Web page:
A promising coronavirus treatment derived from fish oil is expected to begin clinical trials in around a month after getting the green light from the UK's Medicines and Healthcare Regulatory Agency (MHRA).
Approval is also being sought from the US Food and Drug Administration (FDA), as well as in Spain, Italy and Israel.
The formulation, developed in partnership between KD Pharma and SLA Pharma, is classified as neither prevention nor cure.
Capsules, which contain a trademarked formulation, are taken orally.
In the study, the pills will be given to patients that have contracted coronavirus, with the aim of minimizing symptoms to reduce the risk of coronavirus complications progressing to serious outcomes such as the need for artificial ventilation and intensive care.
"We are hoping that by giving it to them early enough when they get into the hospital that it will prevent their progression to those type of outcomes," KD Pharma Group Chief Strategy Officer Adam Ismail told IntraFish.
"It isn't thought to be anti-viral, but the goal is to minimize the symptoms of the infection and thus prevent their progression to more serious care."
Eligible patients with a positive Covid-19 test result will be able to participate in the trial and, after enrollment, will be given the product within a day of hospitalization and continue treatment for one month with a two-week follow up.
They will be monitored for progression to more serious outcomes and signs of inflammation, with the aim that the treatment could help reduce the risk of mortality in severely ill patients.
EPAspire, as the supplement is called, is a formulation of highly purified eicosapentaenoic acid free fatty acid (EPA-FFA) capsules.
It is currently undergoing separate clinical trials in Europe for the treatment of a type of colon cancer known as familial adenomatous polyposis (FAP).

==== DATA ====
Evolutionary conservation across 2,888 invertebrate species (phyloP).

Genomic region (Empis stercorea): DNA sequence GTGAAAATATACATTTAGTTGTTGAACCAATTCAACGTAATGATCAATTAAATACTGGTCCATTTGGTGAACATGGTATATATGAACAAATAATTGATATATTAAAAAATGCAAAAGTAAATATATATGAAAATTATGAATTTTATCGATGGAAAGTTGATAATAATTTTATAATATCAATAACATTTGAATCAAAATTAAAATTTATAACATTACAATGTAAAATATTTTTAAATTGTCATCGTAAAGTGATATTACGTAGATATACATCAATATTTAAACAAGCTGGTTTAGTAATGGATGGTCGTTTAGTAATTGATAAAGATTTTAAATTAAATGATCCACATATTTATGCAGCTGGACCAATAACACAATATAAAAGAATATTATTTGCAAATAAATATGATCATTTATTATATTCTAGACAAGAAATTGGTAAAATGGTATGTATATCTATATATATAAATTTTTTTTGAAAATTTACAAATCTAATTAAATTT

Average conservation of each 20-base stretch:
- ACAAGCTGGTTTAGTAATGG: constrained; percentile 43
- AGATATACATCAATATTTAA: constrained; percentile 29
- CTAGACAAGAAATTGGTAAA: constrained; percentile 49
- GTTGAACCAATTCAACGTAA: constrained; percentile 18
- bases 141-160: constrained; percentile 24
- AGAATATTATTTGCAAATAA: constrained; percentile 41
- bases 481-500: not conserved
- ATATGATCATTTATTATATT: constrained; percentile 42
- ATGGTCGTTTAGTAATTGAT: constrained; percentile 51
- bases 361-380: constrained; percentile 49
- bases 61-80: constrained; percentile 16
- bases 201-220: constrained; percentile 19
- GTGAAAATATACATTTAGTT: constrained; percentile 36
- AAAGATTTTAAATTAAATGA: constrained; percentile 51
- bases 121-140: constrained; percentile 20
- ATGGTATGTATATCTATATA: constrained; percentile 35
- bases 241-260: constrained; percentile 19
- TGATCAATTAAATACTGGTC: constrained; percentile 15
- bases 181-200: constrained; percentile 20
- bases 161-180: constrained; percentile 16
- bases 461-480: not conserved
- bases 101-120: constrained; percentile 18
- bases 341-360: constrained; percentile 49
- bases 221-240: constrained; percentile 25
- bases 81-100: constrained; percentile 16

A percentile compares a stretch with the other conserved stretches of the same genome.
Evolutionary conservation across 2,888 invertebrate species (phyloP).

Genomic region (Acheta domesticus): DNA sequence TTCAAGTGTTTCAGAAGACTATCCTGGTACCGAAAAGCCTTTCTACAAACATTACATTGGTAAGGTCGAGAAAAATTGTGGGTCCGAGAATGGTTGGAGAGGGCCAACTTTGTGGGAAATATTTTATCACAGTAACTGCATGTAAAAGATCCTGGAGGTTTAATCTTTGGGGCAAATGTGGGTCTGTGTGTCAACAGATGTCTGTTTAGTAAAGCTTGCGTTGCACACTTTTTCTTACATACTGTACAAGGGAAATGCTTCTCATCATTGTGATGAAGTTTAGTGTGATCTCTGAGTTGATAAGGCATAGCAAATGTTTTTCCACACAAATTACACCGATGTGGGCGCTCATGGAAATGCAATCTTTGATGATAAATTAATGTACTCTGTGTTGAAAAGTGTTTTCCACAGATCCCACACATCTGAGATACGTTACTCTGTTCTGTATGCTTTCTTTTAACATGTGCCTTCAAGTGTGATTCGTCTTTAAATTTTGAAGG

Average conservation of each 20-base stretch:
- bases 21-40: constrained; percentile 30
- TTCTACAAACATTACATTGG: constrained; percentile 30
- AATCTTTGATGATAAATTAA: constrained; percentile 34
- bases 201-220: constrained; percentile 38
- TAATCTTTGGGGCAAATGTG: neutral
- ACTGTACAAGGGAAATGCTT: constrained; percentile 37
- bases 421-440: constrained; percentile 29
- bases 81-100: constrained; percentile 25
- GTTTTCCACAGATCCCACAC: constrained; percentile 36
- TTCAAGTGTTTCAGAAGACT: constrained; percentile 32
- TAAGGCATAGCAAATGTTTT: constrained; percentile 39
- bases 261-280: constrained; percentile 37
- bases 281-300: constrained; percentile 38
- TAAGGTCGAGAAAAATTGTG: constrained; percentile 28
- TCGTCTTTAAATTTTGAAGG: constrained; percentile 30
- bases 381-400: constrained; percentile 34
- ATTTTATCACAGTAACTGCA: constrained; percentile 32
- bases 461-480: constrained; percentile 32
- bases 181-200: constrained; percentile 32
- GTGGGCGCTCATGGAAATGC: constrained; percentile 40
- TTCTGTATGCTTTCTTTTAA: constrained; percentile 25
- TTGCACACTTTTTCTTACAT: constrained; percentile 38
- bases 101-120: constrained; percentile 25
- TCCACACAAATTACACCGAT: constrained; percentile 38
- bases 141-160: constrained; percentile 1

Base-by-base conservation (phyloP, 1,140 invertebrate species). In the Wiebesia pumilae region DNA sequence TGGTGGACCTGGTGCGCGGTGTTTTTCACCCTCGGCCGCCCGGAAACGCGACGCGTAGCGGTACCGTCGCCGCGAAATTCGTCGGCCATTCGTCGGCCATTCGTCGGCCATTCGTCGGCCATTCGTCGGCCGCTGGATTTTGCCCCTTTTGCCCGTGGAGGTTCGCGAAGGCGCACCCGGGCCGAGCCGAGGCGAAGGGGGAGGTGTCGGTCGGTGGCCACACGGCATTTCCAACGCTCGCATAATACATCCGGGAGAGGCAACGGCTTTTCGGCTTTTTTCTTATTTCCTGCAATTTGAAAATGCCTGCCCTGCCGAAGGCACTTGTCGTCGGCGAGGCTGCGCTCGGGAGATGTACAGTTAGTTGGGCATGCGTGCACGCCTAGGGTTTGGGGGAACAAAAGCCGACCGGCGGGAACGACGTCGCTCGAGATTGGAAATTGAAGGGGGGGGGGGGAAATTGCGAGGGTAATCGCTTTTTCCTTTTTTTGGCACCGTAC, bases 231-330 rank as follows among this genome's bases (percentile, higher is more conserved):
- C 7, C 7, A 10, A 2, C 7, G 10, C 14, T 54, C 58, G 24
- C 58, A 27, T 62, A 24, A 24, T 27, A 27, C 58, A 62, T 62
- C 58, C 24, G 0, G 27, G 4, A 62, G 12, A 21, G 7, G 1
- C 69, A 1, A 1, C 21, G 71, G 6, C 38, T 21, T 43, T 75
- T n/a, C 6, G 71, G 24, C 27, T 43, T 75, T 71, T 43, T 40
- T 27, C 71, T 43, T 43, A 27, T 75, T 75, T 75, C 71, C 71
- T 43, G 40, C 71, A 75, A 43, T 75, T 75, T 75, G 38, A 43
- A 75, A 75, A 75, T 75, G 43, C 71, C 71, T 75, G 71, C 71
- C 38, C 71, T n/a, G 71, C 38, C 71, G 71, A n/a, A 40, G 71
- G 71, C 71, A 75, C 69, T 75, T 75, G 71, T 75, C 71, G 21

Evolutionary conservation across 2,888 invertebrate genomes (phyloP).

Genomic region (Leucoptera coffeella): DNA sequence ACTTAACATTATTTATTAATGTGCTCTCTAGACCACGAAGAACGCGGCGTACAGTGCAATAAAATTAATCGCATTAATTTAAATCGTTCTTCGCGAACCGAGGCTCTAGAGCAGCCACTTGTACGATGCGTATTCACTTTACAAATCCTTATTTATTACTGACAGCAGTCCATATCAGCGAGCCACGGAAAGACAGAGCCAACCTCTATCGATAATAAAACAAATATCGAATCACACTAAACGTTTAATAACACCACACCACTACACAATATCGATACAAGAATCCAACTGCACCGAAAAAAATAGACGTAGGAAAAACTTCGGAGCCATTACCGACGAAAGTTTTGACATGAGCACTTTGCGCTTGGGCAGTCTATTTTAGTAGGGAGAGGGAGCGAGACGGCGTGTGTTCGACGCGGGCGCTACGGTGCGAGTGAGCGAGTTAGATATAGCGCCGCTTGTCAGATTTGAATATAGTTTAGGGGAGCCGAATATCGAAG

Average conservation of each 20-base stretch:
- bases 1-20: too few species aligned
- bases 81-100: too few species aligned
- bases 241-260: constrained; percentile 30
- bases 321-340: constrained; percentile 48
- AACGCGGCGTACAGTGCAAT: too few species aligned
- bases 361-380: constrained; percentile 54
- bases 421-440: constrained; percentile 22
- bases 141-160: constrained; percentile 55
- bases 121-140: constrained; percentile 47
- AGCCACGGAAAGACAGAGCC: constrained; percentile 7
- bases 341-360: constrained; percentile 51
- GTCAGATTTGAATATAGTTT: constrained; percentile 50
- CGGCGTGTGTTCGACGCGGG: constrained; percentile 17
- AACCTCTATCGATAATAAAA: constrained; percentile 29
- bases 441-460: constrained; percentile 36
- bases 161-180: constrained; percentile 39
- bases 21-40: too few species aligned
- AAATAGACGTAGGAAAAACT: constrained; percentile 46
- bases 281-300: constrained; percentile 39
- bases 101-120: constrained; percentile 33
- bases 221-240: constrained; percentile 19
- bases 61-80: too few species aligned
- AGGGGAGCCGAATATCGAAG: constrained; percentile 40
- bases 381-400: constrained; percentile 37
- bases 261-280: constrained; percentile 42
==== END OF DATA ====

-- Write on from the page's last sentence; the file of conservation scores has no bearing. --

The fish oil used in the formula is produced from pelagic species.
With more than 100 products being trialed to combat coronavirus, Ismail said those conducting clinical trials will be looking to treatments and drugs that are considered safe as well as effective as they weed out candidates to combat coronavirus.
"Based on EPA, which has a pretty well known safety profile, and in comparison to some of the other drugs, we think it may have a preferential safety profile," he said.
An extension to long-known benefits
Research into the benefits of omega-3 fish oil containing fatty acids on the human body is not new.
Long‐chain polyunsaturated fatty acids (PUFAs) are recognized as mediators of inflammation and adaptive immune responses. Omega‐3 and omega‐6 PUFAs help to promote anti‐inflammatory and pro‐inflammatory effects.
Researchers who have previously studied potential use for these omega-3 containing fatty acids as a treatment for flu, HIV, other viral infections, microbial pathogens and immune cells are also keen to discover whether they could be used to intervene against coronavirus.
A scientific review of 12 clinical trials including 1,280 patients found that omega-3 fatty acid supplementation may improve lung function and reduce the need for ventilators in those with acute respiratory distress syndrome.
The Global Organization for EPA and DHA (GOED) says science does not support the claim that consuming omega-3 rich products containing fish oil will boost immunity against coronavirus.
Based on its own research, GOED concluded there is an insufficient body of scientific literature to connect EPA/DHA to benefits of either positive general or viral immunity outcomes in a healthy population.
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